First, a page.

I needed funding to do a PhD. I ended up applying for a National Institute of Health Research (NIHR) doctoral fellowship. The ideal programme to go on is a clinical academic training programme, but I wasn't eligible as a dental hygienist. They were strongly advertised to allied health professionals such as nurses and midwives but originally I was told I'm not allied to medicine so I can't apply. It has changed now, DCPs can apply, but this is why I chose the doctoral fellowship route.

I was intimidated by the thought of my application being alongside all the high-flying doctors and dentists. But I was reassured that nurses and occupational therapists went for these fellowships as well, and being the only dental hygienist to apply may have worked in my favour. You're very much judged by you as a person and what your project is about and whether you can be a champion and encourage people from the same background to come forward. It's a privilege to be able to be in that position.

How did it feel when you were given the fellowship?

It was like a lottery win, a life-changing moment. Doing a PhD was like something that ‘other people’ do so to get that opportunity was really something. I think it's about seeing and recognising an opportunity and not wanting to let it pass you by; to go for it, even if it's scary and you don't think you stand a chance - you've got to give it a go.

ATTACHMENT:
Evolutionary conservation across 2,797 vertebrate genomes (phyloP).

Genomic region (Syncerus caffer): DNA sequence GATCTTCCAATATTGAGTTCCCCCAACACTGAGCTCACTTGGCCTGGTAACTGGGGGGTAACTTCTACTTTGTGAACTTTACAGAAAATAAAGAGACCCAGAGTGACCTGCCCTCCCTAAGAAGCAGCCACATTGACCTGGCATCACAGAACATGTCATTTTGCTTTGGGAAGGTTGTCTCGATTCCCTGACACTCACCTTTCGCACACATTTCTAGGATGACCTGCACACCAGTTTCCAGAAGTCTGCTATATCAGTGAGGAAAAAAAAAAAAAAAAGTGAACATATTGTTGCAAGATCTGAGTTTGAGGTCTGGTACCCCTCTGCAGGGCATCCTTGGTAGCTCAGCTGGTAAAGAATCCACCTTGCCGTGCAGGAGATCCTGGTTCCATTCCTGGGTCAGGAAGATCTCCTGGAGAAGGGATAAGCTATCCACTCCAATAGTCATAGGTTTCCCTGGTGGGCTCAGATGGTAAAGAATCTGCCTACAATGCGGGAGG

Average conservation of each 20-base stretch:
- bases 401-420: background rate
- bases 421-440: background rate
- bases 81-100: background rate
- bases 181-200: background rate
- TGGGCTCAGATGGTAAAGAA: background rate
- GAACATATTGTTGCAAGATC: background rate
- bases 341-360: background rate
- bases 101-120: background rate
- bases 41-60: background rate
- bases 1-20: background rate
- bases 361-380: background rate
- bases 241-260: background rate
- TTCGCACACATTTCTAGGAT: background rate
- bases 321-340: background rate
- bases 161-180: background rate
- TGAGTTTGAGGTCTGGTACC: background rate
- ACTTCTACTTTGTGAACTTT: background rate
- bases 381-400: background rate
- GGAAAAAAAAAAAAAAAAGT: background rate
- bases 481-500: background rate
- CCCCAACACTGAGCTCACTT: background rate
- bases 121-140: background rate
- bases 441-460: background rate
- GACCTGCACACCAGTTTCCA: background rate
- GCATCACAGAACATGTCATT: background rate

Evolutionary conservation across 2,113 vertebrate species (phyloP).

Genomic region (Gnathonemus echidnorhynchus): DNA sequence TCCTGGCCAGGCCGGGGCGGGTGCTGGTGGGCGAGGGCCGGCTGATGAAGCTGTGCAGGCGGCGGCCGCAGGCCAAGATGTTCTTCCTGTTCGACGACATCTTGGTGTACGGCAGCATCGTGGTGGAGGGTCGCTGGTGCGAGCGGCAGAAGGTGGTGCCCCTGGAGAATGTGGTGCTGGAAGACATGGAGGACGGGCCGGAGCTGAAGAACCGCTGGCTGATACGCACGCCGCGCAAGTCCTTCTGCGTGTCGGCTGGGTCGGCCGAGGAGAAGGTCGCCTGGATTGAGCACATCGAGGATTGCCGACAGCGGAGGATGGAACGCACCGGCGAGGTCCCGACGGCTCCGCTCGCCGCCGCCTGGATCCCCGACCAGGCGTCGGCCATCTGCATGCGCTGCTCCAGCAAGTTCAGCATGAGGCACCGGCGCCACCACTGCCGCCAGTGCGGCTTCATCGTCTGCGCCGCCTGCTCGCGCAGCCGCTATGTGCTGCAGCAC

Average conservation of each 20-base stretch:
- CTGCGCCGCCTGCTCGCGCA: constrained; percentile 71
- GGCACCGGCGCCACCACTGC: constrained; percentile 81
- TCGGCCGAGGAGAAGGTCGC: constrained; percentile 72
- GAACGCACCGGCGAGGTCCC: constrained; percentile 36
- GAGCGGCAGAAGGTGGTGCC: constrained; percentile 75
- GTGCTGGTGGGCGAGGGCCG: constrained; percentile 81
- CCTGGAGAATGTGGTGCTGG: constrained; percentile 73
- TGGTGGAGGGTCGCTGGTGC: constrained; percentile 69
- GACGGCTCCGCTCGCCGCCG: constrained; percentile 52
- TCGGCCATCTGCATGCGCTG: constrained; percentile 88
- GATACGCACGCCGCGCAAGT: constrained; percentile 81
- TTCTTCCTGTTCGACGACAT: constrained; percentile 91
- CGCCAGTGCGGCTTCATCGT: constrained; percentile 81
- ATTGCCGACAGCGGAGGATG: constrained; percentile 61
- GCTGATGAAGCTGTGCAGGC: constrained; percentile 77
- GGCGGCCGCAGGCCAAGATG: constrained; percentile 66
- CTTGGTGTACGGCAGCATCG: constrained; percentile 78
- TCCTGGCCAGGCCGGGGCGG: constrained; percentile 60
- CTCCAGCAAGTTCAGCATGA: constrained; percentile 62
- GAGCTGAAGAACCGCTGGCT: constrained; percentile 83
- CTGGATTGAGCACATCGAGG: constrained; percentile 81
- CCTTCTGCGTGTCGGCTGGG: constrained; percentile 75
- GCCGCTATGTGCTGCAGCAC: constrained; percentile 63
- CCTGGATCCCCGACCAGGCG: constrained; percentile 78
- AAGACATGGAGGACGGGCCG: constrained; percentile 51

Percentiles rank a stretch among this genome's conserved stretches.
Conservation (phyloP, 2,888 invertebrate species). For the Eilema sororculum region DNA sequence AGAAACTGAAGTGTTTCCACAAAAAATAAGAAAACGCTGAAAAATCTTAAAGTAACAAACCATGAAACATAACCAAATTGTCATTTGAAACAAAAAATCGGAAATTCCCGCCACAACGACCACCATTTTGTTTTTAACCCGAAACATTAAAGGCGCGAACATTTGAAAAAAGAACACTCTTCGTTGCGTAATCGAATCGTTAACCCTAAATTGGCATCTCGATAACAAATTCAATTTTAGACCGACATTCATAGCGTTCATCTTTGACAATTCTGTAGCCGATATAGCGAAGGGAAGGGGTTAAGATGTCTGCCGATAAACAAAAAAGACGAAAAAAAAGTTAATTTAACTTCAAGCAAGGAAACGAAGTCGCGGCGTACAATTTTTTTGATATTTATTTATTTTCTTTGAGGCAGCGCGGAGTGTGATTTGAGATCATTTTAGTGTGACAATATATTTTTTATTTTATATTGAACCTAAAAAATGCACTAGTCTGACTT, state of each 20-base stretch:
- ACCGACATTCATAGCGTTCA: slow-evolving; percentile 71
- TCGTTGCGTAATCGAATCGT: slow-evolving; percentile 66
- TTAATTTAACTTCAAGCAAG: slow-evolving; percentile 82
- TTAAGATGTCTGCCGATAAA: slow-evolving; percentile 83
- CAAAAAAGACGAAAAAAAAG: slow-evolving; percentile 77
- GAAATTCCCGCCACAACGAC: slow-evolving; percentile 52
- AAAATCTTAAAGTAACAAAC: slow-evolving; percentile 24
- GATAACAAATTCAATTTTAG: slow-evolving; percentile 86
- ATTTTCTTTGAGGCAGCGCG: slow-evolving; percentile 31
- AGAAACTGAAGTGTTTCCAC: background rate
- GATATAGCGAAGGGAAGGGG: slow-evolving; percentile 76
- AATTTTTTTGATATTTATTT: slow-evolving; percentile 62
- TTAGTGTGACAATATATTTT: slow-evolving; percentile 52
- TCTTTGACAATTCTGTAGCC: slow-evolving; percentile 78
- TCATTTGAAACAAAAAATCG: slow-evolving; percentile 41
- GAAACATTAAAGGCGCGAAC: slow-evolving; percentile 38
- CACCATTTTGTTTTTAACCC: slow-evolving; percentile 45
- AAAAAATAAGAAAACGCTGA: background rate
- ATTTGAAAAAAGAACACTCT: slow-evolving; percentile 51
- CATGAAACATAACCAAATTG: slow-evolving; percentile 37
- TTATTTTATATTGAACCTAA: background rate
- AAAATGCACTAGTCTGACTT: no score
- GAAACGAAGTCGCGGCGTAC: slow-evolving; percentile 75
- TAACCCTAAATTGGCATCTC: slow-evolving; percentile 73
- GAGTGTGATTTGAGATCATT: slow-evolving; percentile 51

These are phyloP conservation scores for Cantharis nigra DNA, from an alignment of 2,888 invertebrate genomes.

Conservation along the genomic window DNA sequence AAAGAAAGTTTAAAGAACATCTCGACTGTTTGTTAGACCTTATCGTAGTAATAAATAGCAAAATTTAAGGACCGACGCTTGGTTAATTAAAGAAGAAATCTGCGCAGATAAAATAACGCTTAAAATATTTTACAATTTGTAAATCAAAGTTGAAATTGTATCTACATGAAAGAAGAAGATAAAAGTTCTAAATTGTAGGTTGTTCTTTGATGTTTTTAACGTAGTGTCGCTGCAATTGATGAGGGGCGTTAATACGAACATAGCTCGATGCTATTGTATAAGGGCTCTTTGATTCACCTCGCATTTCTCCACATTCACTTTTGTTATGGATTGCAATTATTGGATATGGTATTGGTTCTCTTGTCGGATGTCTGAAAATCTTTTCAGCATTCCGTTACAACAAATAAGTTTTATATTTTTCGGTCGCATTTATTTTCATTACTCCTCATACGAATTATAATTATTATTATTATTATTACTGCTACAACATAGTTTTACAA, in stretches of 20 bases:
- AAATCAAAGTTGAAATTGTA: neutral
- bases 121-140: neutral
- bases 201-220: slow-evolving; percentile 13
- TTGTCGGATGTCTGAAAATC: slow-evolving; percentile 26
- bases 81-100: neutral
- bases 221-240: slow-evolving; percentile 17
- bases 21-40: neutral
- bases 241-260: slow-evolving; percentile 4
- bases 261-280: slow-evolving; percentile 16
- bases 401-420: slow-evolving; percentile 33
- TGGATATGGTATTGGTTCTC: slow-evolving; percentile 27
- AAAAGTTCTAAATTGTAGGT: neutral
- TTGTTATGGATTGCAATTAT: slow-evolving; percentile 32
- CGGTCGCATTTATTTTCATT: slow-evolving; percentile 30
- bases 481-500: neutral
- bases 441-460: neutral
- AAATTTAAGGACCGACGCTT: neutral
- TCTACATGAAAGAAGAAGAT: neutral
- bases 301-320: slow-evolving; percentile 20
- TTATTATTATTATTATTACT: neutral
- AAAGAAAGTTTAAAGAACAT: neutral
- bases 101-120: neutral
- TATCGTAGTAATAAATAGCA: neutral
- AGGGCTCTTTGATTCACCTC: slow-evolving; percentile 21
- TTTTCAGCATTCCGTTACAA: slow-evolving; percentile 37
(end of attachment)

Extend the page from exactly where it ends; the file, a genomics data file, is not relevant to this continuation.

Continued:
Can you summarise an average week in your life at the moment?

My PhD is part time. My working week is supposed to be 25% team lead and 75% PhD. However, that is very difficult to restrict yourself to so there are some weeks when I really struggle to get PhD work done when there are other demands. As we are a really small team I spend a lot of time with researchers, guiding them through the governance surrounding research. Getting all their approvals through is hard work as it's so highly governed. There are reasons why it's like that but the system keeps changing so everyone is always in the dark and I can guide them to a certain extent and help them. I also manage the facility staff so of course there are always things coming up with staff and recruitment and training etc.

For my PhD, I'm trying to write thesis chapters. There are three stages to it and I've just completed phase one of three. I'm working on presentations for various people, writing and preparing for the next phase.

There is always lots going on and never enough hours in the day. In a way you've just got to say that's what I've got done today and I'll do more tomorrow. Working in the evening and at weekends is hard because home is super busy too.